This is a basic developmental chart that outlines broad guidelines as to what the average child is achieving at that particular age and stage. These are not supposed to be prescriptive and children may develop faster or slower in all or some of the areas. This is perfectly normal but if you are particularly worried then contact your doctor or paediatrician and share your concerns. I have simply included this in order to give you some guidelines.
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Information to help you and your family.
I remember attending a conference last year, when another psychologist said, “We are meant to love our children unconditionally, but this is hard to do when you have to battle through homework with them!” As much as this is amusing, unfortunately there is an element of truth to this; it is amazing how many parents I speak to who ask for help to get their kids through their homework in the afternoons with as little hassle and fighting as possible. So, I’ve decided to share with you some pearls of wisdom gathered over the years from various sources, in order to help the homework process become as painless as possible for you and your children.
Children’s needs are relatively simple; they need to be given food, warmth, shelter, stimulation and unconditional love. The word “stimulation” seems to be a catch phrase recently and many magazines and books put forth the benefits of stimulating your child and then rapidly backtracked when experts pointed out that it is possible to over-stimulate your child. They were right. You can over-stimulate your children but don’t let this be something that puts you off doing things with them. Children need you to play an active role in their lives. That’s one of the key words of this book – play. The idea behind this book is to give you ideas of what you can do with your children in order to ensure that you enhance your children’s developmental progress, stimulate your children appropriately and, above all, enjoy and have fun with your children.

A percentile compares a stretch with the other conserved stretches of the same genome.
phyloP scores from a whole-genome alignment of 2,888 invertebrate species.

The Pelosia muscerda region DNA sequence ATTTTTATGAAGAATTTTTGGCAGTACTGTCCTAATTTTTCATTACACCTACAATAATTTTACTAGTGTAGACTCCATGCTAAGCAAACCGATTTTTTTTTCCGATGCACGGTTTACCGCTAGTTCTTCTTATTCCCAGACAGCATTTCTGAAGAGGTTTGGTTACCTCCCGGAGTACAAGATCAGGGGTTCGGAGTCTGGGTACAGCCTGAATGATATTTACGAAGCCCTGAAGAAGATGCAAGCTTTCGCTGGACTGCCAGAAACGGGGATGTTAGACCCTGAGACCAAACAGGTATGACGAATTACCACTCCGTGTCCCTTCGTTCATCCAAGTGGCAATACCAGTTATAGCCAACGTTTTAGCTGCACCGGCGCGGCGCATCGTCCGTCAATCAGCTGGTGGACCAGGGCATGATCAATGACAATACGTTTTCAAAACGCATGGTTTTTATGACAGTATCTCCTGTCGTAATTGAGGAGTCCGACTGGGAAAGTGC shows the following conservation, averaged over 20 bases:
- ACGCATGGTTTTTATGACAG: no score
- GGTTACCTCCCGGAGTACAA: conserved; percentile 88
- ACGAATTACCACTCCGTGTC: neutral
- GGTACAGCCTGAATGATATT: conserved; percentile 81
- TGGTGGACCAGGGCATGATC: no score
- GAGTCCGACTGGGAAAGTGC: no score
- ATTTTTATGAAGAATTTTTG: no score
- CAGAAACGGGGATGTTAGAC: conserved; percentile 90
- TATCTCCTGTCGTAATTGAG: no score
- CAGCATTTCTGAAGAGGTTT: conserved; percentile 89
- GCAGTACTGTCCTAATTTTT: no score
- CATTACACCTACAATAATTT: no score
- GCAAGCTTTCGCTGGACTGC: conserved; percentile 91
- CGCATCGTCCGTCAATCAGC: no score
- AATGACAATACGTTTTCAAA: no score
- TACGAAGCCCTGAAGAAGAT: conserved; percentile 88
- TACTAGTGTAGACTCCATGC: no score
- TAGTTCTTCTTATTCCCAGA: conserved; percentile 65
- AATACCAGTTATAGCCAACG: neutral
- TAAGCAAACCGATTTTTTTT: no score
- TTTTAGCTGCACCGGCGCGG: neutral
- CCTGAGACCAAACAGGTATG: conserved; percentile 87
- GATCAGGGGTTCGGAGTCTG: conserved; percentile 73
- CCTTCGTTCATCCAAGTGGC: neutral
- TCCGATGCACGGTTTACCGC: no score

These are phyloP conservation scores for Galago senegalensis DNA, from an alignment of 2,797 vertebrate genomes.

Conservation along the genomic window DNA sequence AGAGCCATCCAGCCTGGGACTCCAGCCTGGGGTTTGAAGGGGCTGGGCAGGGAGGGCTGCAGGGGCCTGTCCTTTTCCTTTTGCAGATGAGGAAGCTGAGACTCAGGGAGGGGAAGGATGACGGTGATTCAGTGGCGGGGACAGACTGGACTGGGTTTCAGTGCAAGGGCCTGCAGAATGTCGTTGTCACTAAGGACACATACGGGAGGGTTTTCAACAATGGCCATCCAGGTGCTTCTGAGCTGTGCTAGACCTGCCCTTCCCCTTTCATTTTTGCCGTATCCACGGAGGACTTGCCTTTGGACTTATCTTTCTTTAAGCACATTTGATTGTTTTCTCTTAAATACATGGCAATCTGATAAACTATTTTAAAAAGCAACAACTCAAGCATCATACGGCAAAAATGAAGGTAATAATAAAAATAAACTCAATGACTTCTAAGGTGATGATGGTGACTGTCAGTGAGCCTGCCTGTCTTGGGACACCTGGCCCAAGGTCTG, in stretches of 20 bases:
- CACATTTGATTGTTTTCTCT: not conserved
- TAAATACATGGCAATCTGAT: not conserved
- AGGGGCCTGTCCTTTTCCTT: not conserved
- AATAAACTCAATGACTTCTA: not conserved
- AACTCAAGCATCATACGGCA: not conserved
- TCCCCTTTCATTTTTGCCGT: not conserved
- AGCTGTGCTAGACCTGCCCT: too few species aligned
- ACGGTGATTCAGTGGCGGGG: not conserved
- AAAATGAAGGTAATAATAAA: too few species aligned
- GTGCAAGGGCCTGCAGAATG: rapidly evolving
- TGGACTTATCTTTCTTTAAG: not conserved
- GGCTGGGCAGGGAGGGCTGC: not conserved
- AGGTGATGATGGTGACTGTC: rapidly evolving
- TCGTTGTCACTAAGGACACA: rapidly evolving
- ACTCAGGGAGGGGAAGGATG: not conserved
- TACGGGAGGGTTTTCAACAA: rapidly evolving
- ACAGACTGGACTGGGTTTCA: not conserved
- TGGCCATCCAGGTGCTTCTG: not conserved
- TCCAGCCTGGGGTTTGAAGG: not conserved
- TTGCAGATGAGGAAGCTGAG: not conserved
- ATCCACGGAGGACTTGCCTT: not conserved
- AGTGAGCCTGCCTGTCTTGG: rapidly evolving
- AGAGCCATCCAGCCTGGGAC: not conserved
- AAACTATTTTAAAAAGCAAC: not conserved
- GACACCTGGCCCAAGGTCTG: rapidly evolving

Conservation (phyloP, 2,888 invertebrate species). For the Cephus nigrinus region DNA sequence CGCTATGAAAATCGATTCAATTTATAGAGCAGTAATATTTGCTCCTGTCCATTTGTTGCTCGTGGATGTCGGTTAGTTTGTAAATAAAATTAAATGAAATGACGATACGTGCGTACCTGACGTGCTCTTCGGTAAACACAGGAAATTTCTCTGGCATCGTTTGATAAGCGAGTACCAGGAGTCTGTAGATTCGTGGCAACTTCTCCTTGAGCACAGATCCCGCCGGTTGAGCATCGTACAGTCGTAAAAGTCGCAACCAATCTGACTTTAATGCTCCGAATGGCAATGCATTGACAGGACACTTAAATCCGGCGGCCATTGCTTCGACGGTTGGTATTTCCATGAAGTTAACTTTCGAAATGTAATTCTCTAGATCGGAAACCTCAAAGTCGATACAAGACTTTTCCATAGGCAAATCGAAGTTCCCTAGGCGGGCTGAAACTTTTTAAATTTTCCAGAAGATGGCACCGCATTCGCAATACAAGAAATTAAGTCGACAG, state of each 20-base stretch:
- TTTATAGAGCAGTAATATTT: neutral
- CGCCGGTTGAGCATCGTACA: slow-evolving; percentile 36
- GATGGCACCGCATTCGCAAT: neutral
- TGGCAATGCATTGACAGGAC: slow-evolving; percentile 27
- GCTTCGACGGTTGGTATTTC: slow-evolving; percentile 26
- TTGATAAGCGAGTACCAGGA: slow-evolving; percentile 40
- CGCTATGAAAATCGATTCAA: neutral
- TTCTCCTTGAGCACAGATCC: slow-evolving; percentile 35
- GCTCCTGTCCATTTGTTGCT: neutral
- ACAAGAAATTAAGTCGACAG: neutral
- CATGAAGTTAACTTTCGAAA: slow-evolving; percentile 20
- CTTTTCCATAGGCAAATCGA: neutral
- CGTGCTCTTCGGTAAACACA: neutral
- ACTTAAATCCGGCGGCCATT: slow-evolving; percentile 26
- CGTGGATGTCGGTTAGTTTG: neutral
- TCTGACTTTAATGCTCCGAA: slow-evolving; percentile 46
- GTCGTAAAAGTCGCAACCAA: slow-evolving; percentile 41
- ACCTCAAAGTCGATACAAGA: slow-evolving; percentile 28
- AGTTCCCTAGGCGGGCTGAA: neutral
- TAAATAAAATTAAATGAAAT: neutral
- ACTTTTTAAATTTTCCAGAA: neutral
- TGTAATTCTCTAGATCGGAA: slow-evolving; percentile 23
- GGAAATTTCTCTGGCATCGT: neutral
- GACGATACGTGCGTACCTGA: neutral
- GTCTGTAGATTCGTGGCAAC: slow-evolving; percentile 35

Unfortunately we are living in a time where many people are leaving their countries to settle in other parts of the world. The thing is, certain events in a person’s life are considered to be stressful and, the more stressed a person is, the more susceptible they are to illnesses, amongst other things. Events that are likely to cause difficulties for people have been ranked and given a stress number according to how much of an impact they will have on your life, with 100 (death of a spouse) being the most stressful. Consider the following, which almost always feature when emigrating:
Remember, your worst day as a teacher or parent with a child with learning disabilities is still better than the average day a child with learning disabilities will have in school.
Any assistance you give to your child at home needs to be done in a creative and fun way. This means you need to mix work with play and keep your sense of humour about you. Use games, puzzles, songs, rhymes or even physical activity in order to help your child develop certain concepts. For example, maths does not have to be taught sitting at a table with paper and pencil, it can be done in the kitchen using scales or measuring spoons, etc.
I have always been interested in trying to find as many ways as possible to keep children amused when out and about with them. This started when, as a family with small children, we used to drive from South Africa to Zambia, which takes two full days. However, I quickly realised that these games came in useful when on an aeroplane, in the shopping centre, waiting in a queue, sitting in a doctor’s waiting room, watching another child’s extramural activity or even at those family gatherings when it is mostly the older generation there. I am not, and never have been, a big fan of occupying my children with technology (see the chapter on technology and television) and therefore it was necessary to be creative and resourceful to keep the children amused.